written by Michael Lira, photography by Matthew Escobar
On Tuesday, June 2nd, over 3,500 people showed up in person and in their cars to hold a peaceful vigil at Pasadena City Hall for those recently murdered at the hands of the police. Despite the ongoing global pandemic, the largest crowd in Pasadena I’ve seen in fourteen years of living here gathered to demand justice, healing, and change not just for George Floyd, or Breonna Taylor, or Ahmaud Arbery, but for every black and brown person. The Pasadena Branch of the NAACP and NDOLON along with faith based communities arranged the caravan and vigil as a very important place for people to be seen and heard.
The caravan starting at the First AME church in Pasadena was so successful that traffic everywhere in Pasadena was effected. The caravan’s size was matched by the sea of masked people showing up outside of city hall for moving talks, music, and community building.
One of the speakers asked everyone there to make the horrors BIPOC face from the state and citizen alike a daily meditation. She implored us to think about these issues not just when the news cameras are rolling but everyday, as those who face them face them everyday. We were reminded of now more than every how important it is to put money back into black communities by supporting blacked owned businesses.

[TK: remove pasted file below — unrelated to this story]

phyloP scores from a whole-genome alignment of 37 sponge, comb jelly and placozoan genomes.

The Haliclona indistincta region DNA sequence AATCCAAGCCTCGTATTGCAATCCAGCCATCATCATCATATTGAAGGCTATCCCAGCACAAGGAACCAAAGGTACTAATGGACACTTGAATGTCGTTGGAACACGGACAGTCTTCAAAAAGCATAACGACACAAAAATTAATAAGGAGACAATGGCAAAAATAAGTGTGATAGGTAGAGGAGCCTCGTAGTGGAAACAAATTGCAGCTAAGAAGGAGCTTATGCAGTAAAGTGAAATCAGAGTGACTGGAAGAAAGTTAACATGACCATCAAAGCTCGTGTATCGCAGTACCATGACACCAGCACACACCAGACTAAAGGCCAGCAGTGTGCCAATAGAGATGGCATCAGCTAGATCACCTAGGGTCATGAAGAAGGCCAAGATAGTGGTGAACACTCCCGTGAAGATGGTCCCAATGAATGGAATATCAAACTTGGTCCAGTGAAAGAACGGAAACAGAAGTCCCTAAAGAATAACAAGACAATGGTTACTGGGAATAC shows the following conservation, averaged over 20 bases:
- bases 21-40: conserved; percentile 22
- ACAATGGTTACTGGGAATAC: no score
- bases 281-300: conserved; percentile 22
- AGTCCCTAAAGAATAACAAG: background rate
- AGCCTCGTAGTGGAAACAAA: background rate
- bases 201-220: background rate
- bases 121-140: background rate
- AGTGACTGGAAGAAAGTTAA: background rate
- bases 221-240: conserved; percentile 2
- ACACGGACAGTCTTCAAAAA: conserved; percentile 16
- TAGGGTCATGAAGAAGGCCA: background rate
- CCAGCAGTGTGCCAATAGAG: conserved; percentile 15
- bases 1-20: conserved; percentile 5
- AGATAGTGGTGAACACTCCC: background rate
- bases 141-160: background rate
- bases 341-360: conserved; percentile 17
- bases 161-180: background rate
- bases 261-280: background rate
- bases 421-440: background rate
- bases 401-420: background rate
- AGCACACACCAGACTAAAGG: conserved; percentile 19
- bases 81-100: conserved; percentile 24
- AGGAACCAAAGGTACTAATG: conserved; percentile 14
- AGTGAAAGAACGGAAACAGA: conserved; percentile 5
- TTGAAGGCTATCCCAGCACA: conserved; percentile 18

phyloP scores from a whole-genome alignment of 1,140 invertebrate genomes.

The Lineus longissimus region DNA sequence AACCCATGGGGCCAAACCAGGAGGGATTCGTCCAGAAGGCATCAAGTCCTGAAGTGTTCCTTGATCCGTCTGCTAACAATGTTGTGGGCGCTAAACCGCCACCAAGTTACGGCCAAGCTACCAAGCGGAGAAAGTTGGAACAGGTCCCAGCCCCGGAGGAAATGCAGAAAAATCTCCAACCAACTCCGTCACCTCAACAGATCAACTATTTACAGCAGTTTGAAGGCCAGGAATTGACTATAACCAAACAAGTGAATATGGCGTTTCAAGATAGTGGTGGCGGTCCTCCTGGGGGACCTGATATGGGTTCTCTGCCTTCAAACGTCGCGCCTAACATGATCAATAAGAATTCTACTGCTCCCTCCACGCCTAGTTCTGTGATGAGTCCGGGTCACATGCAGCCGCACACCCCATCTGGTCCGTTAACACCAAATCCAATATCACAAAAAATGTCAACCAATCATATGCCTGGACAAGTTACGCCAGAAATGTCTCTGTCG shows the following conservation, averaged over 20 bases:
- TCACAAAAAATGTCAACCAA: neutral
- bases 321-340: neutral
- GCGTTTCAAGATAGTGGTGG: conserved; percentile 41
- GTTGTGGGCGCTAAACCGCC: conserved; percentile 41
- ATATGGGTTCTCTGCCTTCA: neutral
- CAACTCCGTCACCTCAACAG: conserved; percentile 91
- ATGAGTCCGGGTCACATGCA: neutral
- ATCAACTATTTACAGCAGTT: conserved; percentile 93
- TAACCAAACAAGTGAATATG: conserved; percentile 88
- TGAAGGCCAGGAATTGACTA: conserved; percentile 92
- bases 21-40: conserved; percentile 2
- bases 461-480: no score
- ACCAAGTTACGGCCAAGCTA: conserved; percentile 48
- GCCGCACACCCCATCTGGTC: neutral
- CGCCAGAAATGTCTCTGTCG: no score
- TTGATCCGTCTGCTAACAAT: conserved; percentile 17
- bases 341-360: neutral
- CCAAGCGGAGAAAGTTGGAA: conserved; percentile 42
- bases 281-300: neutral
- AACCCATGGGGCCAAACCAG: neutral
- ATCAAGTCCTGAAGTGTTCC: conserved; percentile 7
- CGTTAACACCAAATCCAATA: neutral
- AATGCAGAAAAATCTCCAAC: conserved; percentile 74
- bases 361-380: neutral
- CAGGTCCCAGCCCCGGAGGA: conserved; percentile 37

Finally, I saw something I believe every human being on this earth should be made to see. In front of all the people gathered, Mr. Robert Grant III brought his grandson on stage to tell him the all-too-real message that there are people out there that want to hurt him because of the color of his skin. He went on to reassure his grandson though that first he himself would not let anything bad happen to him. He went on to say then that even if he his grandfather did not make it that not to worry as his twenty fraternity brothers behind him would pick up the mission and protect him from all those who wanted to hurt him. He finally said even if all his fraternity brothers and himself did not make it to look out at the crowd and know that every single individual there would do the same for him.
I can only speak for myself, but I did not have a dry eye. This has become my daily mediation. The society we decide to build together now going forward must be one where conversations like this no longer must take place. This is not just what possible, this is not just what we all deserve, this is what needs to happen.
Thanks to organizations like the NAACP we live in a time where finding the steps to build the community we all deserve and want to see are more abundant and accessible than ever. The vigil on Tuesday was not just a reminder of the number of people who want to see change, but also the number of ways we can begin to enact that change right here at home.